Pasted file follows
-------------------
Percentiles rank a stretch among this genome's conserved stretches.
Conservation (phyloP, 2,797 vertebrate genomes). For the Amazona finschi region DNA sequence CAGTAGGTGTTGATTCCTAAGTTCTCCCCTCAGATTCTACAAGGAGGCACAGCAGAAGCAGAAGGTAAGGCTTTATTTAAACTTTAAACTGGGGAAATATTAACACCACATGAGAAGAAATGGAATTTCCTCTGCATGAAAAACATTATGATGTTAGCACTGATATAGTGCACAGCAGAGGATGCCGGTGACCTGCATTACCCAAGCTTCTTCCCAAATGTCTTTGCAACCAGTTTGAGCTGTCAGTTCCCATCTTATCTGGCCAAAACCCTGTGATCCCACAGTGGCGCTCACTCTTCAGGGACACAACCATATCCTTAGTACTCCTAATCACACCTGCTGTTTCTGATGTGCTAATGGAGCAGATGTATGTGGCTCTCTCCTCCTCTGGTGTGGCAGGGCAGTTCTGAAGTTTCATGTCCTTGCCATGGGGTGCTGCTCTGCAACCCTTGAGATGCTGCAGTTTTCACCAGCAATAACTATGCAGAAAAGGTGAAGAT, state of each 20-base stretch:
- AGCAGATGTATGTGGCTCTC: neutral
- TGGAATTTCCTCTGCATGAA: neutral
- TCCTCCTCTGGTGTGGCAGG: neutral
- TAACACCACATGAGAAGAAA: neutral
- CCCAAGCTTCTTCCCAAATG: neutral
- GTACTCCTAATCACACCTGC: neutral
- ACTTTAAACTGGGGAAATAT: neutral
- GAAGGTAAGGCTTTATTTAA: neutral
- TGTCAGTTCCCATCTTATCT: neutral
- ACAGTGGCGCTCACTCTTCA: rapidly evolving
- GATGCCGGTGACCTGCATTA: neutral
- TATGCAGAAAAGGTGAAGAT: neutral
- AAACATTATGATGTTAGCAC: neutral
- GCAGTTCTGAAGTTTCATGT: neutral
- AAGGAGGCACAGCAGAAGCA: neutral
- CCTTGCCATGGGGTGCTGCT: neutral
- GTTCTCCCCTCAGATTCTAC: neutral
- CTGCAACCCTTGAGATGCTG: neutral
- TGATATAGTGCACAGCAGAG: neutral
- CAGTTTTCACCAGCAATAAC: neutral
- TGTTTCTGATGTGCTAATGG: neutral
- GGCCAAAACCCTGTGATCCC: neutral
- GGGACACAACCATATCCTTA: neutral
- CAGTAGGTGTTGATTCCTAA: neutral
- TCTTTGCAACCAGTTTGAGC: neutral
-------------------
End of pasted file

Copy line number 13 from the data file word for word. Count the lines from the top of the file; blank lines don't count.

- GATGCCGGTGACCTGCATTA: neutral